Scholarship value: £2000 off your tuition fees in year one. 
You may also receive:
  • 10% off the successive years tuition fee if an overall grade of 60% or above is maintained
To be eligible you must:
This scholarship will be offered automatically, providing you meet the eligibility criteria. A separate application will not be required.

Additional costs

This course is delivered by the School of Nursing and Midwifery and more details of any additional costs associated with our courses are listed on the following page: Additional costs for nursing and midwifery students

How to apply

Information required by UCAS

Institution code
P60
Campus code
There is no campus code
Application deadline
See UCAS website for deadline dates. The deadline for the receipt of international applications is 31 May 2023 for entry in September 2023.
The School of Nursing and Midwifery at the University of Plymouth recognise that people may act out of character in times of trouble or distress. However, we will not tolerate inappropriate behaviour or language towards any of our staff during the admissions process. Hostile, aggressive, or otherwise inappropriate behaviour or language, whether expressed verbally or in writing, will be viewed seriously and may adversely affect the consideration of an application, appeal, or complaint. We reserve the right to reject an application from, or withdraw an offer to, an applicant who has behaved in an inappropriate manner.

Information required by UCAS

Institution code
P60

Campus code
There is no campus code

Application deadline
See UCAS website for deadline dates

Apply now

Entry interviews

Once your application has been received, we will consider your application to help us reach a decision. If successful at the initial screening stage, you will be invited to an interview. The majority of health courses interview applicants, as this is a requirement of many health regulatory bodies. This applies to all Universities and is vital to the progression of applications.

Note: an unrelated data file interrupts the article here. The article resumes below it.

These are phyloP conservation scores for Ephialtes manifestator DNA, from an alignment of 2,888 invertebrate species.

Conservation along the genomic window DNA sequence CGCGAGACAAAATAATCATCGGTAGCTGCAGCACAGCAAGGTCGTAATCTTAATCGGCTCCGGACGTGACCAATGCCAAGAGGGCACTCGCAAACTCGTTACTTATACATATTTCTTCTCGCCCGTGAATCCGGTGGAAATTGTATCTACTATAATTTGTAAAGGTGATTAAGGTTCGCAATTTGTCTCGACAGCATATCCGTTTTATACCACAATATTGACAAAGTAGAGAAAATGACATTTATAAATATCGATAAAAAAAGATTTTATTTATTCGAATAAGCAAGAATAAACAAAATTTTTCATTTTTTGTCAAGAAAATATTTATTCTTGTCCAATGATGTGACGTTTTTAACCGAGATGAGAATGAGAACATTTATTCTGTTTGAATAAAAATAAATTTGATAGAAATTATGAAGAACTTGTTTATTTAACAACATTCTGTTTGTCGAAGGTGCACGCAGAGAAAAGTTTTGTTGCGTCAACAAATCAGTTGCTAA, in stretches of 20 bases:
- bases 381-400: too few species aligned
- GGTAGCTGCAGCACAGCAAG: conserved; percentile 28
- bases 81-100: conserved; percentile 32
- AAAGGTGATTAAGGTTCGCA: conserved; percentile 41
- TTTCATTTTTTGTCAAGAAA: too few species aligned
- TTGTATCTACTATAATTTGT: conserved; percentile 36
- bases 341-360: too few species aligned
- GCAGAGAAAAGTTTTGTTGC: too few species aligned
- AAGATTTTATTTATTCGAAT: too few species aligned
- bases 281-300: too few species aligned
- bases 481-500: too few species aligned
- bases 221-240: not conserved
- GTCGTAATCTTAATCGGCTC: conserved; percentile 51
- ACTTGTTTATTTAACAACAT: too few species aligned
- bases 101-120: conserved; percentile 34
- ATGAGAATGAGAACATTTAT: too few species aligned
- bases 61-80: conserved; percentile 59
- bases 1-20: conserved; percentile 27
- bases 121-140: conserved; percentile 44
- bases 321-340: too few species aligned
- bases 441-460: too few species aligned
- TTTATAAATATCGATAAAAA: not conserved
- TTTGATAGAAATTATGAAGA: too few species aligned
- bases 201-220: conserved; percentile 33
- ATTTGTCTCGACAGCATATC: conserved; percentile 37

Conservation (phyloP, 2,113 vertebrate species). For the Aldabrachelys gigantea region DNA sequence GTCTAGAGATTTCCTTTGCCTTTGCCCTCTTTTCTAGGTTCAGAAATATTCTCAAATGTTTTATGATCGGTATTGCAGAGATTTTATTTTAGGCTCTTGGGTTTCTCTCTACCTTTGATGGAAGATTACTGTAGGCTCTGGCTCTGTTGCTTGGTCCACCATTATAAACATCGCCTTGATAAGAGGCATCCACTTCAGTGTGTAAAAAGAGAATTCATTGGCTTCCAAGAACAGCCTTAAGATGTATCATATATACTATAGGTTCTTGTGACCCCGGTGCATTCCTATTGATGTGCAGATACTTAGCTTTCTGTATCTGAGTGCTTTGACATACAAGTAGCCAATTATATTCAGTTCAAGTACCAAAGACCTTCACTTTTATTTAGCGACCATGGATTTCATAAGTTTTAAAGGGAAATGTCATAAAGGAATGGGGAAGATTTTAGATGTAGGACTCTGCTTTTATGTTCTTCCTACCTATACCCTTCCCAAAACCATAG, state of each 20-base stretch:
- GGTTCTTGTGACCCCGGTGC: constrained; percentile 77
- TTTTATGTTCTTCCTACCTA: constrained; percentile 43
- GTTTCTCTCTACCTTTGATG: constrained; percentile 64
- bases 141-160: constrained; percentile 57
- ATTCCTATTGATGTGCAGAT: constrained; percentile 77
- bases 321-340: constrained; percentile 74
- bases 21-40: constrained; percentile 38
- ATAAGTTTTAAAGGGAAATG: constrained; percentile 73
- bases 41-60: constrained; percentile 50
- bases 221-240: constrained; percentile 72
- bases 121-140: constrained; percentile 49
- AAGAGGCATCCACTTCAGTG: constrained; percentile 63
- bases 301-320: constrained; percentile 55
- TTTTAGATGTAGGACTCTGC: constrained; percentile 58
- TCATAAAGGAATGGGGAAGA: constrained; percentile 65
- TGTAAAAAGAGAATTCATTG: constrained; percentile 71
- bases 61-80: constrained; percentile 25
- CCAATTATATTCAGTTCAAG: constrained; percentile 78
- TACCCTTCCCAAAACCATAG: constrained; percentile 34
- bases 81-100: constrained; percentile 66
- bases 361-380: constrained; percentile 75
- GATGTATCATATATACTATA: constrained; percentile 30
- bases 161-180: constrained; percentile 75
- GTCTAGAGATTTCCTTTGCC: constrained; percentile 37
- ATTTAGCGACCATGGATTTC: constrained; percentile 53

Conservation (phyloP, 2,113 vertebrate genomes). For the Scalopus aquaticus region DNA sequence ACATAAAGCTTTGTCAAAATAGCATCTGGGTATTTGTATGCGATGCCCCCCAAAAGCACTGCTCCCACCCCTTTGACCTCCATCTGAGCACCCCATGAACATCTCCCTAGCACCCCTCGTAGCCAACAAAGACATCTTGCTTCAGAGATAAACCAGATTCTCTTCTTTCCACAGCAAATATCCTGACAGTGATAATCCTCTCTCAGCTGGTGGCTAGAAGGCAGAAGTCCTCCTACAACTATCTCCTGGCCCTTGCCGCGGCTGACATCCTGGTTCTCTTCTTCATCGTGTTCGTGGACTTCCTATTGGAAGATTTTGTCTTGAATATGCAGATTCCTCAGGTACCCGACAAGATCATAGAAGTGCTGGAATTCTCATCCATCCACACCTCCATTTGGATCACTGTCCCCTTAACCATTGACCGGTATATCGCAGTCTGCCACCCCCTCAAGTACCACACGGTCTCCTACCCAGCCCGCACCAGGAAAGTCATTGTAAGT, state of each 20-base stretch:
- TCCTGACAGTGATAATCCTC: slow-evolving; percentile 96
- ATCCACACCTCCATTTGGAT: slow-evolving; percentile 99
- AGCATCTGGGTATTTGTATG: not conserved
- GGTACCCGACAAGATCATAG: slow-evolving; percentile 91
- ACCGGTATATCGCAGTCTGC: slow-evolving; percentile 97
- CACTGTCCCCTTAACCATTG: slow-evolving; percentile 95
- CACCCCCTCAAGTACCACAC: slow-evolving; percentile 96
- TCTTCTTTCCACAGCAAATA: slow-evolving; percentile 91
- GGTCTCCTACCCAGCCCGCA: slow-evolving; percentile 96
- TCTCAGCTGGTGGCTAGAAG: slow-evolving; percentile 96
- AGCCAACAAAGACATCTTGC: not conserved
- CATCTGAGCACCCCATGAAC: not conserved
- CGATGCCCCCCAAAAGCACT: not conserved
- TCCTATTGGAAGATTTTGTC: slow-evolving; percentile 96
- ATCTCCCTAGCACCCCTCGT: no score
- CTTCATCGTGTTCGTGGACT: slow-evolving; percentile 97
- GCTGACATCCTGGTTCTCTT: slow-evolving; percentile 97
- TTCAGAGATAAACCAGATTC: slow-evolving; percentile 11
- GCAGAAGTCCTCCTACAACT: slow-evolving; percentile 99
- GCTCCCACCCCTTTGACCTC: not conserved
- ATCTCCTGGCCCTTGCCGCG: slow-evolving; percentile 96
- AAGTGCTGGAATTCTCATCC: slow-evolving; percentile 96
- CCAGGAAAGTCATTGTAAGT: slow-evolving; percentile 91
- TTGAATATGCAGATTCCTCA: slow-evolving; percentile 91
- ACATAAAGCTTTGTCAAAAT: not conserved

Interviews enable: 
  •  you to give the best account of your skills, experience and character.
  •  us to decide whether you will thrive in the University of Plymouth’s culture.
  •  us to explain more about the University, programme and how we work with our students.
Find out more about interview days: pre-work tasks, what to expect on the day of the interview and what happens after. 
Nursing interviews

Clinical Skills Resource Centre

Placement experience and simulated practice will work hand-in-hand to enable you to become the best professional you can be. At Plymouth, you’ll have access to state-of-the-art clinical simulation wards and equipment to allow you to develop a range of skills that are specific to the profession you are entering, in addition to a variety of basic health related skills, including: 
  • physical examinations
  • patient and family interviews
  • diagnostic skills
  • washing hands
  • manual handling
  • observing and monitoring
  • blood pressure reading
  • injections
  • medication administration.

People